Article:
The technique for jump starting a vehicle depends on the diameter and length of the copper wires you use as jump leads. Your starter motor needs a lot of current to make it work, so it needs very thick wires to carry the current. If you look at the wires that go from the battery to the starter motor you will notice that they are very thick and they only have a fairly thin insulation on them, so they are mostly copper.
Cheap jump leads usually have a small diameter copper and thick insulation to make them look up to the job. These jump leads can only be used to add charge to the flat battery. You need to have them jumped across from the running vehicle to the flat battery for some time, like maybe 10 minutes or more before you can try to start the engine.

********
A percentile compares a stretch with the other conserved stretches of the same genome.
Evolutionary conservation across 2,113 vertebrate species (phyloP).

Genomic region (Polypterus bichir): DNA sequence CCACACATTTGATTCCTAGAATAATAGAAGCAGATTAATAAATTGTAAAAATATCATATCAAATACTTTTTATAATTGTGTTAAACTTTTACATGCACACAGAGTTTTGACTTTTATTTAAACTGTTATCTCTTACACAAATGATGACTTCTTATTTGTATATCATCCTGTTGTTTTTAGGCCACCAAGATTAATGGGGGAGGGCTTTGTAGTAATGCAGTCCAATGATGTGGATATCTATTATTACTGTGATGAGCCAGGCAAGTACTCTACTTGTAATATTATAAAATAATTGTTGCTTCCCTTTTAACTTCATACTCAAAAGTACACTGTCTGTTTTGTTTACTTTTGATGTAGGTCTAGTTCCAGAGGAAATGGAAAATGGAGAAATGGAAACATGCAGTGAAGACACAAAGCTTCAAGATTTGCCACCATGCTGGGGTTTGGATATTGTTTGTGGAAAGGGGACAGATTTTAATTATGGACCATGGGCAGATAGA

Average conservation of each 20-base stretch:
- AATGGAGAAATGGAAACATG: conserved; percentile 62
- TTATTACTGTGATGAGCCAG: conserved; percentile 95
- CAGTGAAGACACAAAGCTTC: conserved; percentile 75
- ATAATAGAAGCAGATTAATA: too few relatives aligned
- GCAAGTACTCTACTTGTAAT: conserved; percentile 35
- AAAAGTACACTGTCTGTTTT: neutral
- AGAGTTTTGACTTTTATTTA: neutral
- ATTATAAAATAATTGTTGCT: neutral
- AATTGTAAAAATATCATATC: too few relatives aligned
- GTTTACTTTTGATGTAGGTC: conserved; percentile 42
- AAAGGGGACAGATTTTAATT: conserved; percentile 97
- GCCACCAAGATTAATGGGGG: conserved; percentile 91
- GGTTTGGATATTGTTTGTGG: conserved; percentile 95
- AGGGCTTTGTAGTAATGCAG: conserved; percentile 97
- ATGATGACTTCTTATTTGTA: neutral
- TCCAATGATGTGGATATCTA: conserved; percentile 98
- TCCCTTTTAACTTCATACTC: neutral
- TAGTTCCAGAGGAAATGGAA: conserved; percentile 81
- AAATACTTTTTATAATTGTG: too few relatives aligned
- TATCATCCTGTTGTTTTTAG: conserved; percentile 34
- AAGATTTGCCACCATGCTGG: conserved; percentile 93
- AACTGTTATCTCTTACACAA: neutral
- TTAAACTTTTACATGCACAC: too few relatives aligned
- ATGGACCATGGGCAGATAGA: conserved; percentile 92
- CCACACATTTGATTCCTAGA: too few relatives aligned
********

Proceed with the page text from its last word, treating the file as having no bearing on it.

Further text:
Expensive jump leads will have large diameter copper conductors of maybe 10mm. These jump leads are capable of carrying the required current to the starter motor to allow immediate starting of the dead vehicle.
From what I hear in the video, it sounds like you have the type of jump leads that are not able to start the engine immediately and need leaving connected for a while before starting. Try that and see how it goes.
Whether you get it started or not, it is a good idea to get the battery tested, because if it is near its end of life, you don’t want to find out when you are in a awkward location.